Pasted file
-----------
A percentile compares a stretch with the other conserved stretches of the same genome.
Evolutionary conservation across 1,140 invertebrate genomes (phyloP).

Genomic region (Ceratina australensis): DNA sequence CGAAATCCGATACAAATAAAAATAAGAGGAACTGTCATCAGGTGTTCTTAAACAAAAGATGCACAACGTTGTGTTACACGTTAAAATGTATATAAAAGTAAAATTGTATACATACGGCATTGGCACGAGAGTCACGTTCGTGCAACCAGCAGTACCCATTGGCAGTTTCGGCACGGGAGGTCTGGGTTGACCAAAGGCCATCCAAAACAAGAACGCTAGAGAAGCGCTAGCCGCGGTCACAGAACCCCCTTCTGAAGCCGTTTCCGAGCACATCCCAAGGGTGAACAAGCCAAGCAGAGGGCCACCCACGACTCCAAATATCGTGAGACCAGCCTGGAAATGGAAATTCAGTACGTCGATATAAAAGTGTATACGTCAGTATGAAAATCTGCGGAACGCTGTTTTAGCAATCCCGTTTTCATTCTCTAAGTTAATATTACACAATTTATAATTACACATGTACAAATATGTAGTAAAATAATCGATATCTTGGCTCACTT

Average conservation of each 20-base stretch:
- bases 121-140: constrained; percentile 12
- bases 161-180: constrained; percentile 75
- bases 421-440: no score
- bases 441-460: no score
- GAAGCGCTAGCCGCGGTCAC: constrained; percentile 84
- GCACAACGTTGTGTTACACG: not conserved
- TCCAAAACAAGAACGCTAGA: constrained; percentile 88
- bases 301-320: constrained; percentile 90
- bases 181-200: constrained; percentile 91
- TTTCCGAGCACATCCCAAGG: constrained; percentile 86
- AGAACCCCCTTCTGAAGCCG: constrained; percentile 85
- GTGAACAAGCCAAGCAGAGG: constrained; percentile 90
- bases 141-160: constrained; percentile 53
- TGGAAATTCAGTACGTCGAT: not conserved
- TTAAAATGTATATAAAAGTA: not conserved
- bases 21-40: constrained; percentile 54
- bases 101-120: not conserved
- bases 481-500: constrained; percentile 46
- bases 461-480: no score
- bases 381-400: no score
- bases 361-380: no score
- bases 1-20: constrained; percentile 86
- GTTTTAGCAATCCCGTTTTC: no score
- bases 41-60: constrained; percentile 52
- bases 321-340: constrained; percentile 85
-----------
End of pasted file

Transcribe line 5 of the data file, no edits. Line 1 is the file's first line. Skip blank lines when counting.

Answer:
- bases 121-140: constrained; percentile 12